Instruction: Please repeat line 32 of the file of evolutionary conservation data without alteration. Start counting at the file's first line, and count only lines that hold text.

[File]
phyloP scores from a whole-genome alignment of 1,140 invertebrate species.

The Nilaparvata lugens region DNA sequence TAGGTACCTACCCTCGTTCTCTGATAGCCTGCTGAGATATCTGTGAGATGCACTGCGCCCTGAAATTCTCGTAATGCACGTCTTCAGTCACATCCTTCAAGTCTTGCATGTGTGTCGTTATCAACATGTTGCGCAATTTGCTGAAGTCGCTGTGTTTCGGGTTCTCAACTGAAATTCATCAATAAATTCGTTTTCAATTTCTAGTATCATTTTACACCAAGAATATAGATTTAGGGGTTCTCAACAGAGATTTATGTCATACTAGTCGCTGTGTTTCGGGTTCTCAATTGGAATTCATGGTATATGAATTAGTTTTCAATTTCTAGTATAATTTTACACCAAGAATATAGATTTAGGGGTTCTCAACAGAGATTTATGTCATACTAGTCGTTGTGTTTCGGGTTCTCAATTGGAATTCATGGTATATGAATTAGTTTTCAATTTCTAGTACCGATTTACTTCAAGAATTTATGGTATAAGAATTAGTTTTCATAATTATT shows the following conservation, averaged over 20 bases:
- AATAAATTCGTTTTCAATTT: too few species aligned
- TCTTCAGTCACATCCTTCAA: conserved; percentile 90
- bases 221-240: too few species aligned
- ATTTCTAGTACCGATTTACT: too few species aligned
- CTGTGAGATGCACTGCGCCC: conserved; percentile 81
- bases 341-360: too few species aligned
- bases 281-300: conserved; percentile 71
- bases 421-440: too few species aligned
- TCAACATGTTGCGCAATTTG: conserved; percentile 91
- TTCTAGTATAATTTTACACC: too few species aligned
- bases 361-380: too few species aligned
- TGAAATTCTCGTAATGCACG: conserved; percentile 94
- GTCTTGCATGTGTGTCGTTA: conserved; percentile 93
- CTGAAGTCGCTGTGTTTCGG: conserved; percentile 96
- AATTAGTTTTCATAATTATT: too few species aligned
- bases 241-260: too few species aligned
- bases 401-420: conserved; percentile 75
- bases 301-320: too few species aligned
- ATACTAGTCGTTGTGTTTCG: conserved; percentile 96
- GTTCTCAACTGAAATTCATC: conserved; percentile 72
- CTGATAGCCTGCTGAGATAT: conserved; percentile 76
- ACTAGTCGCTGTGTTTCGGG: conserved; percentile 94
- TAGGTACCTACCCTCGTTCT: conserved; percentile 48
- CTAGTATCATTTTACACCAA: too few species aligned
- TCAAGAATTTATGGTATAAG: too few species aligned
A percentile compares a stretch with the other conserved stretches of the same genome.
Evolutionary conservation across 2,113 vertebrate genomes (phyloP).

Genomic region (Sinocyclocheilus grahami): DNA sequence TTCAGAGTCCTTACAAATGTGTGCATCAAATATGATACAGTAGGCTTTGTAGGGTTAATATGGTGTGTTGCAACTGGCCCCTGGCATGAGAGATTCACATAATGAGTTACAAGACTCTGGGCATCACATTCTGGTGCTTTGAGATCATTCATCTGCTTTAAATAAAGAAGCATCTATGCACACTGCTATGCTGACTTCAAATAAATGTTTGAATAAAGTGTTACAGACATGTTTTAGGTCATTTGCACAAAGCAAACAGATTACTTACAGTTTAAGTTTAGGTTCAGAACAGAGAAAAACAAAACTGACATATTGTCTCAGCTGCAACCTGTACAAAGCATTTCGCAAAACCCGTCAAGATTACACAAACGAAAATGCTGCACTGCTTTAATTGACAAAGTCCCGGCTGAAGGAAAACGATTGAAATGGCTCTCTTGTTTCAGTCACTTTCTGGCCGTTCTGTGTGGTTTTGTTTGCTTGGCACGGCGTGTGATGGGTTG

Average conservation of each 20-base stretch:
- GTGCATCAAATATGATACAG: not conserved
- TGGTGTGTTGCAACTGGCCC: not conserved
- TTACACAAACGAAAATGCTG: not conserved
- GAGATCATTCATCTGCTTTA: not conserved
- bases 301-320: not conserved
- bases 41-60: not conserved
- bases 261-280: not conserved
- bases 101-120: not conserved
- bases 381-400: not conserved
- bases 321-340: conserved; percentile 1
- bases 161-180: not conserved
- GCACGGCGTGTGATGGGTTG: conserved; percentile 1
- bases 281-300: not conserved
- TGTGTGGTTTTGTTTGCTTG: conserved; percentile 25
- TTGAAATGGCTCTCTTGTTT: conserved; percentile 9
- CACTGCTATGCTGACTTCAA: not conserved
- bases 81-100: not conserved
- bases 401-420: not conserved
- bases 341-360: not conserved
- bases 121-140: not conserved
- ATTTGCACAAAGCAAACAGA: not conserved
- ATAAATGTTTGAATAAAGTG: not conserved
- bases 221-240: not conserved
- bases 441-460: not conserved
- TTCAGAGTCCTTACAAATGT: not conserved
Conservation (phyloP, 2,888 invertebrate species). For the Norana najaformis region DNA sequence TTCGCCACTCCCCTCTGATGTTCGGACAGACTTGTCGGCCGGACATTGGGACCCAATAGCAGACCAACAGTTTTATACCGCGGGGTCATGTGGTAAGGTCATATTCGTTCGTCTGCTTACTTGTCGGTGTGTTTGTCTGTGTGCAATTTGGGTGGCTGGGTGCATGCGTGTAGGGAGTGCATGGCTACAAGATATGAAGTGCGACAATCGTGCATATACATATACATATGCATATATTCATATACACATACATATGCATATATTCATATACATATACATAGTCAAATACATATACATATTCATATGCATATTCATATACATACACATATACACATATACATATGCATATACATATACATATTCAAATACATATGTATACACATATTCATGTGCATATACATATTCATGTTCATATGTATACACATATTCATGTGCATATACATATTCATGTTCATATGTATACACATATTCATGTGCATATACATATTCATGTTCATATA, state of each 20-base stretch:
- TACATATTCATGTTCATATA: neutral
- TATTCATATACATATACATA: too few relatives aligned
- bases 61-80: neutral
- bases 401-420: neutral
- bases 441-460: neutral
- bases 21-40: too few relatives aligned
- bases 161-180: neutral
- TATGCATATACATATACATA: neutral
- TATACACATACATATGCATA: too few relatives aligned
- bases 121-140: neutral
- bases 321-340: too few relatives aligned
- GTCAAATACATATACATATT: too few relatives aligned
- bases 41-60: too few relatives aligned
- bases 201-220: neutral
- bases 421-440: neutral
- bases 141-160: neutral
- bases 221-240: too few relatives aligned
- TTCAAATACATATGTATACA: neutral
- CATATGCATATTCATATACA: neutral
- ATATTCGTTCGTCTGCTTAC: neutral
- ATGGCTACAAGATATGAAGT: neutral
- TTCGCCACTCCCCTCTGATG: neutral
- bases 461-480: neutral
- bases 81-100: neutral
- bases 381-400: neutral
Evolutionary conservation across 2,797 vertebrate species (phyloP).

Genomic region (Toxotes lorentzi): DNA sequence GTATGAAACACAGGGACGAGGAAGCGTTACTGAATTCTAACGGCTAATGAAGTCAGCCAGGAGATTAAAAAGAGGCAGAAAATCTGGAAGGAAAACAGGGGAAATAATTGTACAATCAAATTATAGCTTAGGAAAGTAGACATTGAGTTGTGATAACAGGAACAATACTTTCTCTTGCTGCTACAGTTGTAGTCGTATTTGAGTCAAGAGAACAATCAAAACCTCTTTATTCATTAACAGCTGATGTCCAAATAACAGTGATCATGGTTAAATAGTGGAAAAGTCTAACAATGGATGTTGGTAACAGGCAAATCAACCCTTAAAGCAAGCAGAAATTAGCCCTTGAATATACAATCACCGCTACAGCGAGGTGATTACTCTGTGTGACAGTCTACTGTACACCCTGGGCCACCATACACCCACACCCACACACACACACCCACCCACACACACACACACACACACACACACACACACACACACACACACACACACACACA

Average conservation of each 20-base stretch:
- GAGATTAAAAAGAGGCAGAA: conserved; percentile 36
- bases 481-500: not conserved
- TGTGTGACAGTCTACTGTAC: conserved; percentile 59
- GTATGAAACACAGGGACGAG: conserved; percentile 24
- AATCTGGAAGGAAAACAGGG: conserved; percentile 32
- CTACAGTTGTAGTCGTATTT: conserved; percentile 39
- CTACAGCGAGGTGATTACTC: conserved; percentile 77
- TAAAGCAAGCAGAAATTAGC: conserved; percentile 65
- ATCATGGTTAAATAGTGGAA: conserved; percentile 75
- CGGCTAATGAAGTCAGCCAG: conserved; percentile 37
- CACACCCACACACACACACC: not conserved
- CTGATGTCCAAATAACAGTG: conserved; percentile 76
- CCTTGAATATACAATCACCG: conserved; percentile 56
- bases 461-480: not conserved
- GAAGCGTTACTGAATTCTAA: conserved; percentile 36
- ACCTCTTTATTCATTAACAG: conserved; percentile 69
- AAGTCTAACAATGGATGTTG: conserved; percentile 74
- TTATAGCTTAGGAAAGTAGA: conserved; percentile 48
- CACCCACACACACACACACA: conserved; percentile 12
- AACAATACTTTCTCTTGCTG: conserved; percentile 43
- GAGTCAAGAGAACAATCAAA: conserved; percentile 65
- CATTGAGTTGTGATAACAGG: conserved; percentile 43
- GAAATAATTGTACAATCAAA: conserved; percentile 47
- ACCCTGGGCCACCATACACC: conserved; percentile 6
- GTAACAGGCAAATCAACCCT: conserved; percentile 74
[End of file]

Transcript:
- GTGCATCAAATATGATACAG: not conserved